29 April 2019
Qroi Ltd v Pascoe, Ian & Anor  SGHC 36
In the recent case of Qroi Ltd v Pascoe, Ian & Anor, the Singapore High Court considered whether a claim for breach of warranty of authority against a managing partner of a company could be struck out.
In his written grounds of decision, Justice Choo Han Teck reiterated that the threshold for striking out is high, and that as long as there are issues of fact and law that need to be proven, no claim should be struck out without trial. Drawing from recent events in the English Premier League, Justice Choo observed that “The principle here is simple - if Newcastle United can beat Manchester City in the English Premier League, anything can happen”.
The plaintiff, QRoi Ltd (“QRoi”), is a company incorporated in Hong Kong, providing end-to-end technical services and technology solutions to mobile operators in Southeast Asia. The dispute in the suit arose out of non-payment of services under an agreement between QRoi and the second defendant, Grant Thornton Advisory Services Co, Ltd (“Grant Thornton Advisory”), a company incorporated in Myanmar.
The first defendant in the suit was Ian Pascoe (“Ian Pascoe”), the managing partner of Grant Thornton Advisory and a number of other Thailand-incorporated entitles bearing the “Grant Thornton” brand name. As against Ian Pascoe, QRoi’s claim was based on a breach of warranty of authority. In particular, QRoi contended that Ian Pascoe represented that he was acting on behalf of a Grant Thornton entity in Thailand when he negotiated and executed the agreement. However, when QRoi demanded payment for services rendered, Ian Pascoe demurred and stated that he was acting on behalf of Grant Thornton Advisory.
Ian Pascoe applied to strike out QRoi’s claim against him. He contended, first, that he had authority to act for all the Grant Thornton entities in Thailand and, second, that QRoi failed to identify any entity for which he had no authority to act for. In response, QRoi contended that the necessary elements for a claim of breach of warranty of authority had been set out in its Statement of Claim.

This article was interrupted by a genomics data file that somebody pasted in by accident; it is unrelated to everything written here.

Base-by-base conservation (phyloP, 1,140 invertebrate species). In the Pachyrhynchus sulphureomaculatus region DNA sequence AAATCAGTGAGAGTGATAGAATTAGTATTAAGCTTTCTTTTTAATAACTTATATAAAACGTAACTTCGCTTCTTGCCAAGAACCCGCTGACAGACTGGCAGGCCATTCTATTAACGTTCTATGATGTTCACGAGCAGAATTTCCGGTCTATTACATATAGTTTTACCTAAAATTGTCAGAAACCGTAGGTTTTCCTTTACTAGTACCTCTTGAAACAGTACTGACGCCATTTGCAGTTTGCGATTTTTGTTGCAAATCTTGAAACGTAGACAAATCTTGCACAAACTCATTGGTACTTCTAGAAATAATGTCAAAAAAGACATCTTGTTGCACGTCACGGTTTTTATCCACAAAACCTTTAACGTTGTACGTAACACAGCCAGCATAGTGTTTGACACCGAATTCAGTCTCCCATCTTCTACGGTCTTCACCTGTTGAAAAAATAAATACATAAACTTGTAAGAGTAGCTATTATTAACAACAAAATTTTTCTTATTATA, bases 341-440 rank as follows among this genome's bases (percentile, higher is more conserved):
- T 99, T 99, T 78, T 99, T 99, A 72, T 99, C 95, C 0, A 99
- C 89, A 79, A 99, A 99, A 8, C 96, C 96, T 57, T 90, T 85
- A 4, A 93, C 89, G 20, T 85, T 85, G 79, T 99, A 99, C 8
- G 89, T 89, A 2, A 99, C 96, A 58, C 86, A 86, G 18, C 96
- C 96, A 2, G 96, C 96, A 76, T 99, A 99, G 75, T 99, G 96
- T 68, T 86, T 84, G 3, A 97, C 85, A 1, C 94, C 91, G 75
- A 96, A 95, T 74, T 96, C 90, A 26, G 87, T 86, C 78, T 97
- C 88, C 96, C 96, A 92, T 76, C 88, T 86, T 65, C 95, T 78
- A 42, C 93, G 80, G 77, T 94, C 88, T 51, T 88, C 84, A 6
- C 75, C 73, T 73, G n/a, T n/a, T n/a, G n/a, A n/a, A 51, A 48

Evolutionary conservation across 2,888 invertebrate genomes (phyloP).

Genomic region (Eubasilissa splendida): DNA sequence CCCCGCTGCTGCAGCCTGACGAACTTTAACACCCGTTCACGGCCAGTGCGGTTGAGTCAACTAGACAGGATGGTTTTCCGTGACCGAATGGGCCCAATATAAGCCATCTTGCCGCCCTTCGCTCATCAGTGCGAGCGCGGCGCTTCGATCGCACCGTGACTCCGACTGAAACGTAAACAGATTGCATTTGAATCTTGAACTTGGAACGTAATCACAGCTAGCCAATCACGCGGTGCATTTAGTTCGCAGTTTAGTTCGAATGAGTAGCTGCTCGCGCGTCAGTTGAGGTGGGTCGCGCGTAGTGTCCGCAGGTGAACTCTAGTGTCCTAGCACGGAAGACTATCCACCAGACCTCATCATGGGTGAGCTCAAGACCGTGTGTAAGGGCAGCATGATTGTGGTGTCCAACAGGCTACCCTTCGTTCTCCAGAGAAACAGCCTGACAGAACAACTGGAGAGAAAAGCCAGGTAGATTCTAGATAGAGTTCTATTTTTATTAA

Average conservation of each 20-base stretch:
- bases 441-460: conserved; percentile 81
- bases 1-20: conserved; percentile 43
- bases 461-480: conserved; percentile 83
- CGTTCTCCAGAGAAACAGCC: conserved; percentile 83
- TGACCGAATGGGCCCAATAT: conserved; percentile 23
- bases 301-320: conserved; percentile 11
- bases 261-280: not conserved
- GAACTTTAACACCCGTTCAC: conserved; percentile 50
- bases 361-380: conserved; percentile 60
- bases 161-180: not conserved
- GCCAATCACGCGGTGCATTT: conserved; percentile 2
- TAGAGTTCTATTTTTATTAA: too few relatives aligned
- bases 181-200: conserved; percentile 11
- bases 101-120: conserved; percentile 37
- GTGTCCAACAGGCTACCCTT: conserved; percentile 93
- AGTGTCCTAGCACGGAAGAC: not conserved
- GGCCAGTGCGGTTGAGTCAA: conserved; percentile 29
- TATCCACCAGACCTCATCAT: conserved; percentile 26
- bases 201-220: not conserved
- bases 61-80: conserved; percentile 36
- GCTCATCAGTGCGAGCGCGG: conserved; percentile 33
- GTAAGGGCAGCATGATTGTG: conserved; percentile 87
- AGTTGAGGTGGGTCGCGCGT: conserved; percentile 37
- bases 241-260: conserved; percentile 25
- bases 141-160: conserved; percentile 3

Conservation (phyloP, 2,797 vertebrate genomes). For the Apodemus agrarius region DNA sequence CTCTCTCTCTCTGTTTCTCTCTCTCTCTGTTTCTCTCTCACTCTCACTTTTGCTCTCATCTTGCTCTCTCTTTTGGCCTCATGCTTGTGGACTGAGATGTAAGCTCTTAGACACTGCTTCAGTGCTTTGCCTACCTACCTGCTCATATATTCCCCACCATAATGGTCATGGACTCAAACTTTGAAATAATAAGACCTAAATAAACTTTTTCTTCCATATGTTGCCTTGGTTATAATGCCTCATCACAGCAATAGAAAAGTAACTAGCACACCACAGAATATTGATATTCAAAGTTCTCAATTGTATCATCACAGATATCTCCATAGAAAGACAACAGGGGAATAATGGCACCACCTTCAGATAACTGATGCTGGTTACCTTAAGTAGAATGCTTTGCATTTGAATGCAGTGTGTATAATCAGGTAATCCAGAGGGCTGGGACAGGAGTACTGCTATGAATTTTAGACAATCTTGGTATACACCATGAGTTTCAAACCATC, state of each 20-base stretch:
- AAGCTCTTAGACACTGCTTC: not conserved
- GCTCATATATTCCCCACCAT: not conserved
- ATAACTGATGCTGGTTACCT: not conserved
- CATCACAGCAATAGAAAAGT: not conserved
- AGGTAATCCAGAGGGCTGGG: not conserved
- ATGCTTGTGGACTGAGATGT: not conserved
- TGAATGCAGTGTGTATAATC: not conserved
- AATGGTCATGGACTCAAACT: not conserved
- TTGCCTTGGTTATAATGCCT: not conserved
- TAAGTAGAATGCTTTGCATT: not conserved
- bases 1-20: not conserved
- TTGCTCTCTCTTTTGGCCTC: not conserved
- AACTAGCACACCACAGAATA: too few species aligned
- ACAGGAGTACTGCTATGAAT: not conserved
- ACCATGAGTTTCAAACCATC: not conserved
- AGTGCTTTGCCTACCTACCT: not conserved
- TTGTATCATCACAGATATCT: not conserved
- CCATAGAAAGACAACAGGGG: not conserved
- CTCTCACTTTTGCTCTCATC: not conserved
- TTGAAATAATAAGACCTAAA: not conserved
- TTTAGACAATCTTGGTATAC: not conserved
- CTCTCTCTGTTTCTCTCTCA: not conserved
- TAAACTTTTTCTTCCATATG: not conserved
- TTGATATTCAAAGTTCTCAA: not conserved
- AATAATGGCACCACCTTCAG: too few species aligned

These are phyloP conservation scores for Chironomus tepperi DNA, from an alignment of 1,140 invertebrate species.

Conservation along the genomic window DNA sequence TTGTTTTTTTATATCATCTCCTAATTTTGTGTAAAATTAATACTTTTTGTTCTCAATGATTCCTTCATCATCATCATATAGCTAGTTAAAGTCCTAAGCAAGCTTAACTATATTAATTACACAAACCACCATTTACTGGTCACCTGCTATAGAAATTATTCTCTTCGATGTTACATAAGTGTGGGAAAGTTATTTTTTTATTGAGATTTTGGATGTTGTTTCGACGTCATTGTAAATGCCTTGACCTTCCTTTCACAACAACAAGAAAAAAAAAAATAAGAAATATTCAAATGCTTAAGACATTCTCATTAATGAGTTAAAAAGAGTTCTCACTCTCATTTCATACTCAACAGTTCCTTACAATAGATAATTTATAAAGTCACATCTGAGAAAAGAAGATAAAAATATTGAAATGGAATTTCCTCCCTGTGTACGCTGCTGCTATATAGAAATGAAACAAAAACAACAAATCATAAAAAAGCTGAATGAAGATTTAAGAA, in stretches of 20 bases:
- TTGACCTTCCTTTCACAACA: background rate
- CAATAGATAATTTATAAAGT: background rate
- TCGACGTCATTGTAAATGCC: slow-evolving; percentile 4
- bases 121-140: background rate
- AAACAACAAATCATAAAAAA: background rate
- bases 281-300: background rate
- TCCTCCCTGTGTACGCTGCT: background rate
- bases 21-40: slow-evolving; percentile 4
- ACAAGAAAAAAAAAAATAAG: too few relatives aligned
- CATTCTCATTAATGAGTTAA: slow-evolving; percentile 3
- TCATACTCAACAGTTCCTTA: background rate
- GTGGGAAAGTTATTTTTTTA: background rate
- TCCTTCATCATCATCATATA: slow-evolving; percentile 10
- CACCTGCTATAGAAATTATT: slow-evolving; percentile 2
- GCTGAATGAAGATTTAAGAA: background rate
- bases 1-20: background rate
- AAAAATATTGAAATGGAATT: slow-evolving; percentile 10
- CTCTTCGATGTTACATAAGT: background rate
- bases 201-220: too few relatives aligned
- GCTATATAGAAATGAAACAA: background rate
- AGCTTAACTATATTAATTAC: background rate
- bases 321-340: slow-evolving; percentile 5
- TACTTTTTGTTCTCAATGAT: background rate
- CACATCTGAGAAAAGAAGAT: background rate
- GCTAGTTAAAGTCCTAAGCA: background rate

The court observed that counsel for Grant Thornton Advisory had cited several cases concerning claims for breach of warranty of authority, but noted that in all the cases cited, the issues were only determined after trial. The court also observed that, in any event, QRoi was entitled to challenge the law and its application, as set out in the cases.
The court reaffirmed that the threshold for striking out is high, and even if the plaintiff’s claim seems weak, if there are issues of fact and law that need to be proven, no claim can be struck out without a trial. In this case, the court observed that QRoi’s claim was a reasonable one and if proved, it should be granted the relief it seeks.
The decision is significant because it reiterates the high threshold involved in striking out applications. The above decision in Qroi Ltd v Pascoe, Ian & Anor  SGHC 36 has subsequently been cited by the Singapore High Court in Lee Hsien Loong v Leong Sze Hian  SGHC 66, and in Werner Samuel Vuillemin v Oversea-Chinese Banking Corp Ltd  SGHC 88, as a case which reiterates the accepted approach that an action should only be struck out in a plain and obvious case or if it was clearly unsustainable. Accordingly, litigants should carefully assess whether a case is clearly unsustainable or whether there are no facts or points of law that need to be proven, before bringing any application to strike out a claim.
Allen & Gledhill Partner Kenneth Lim acted for the successful plaintiff.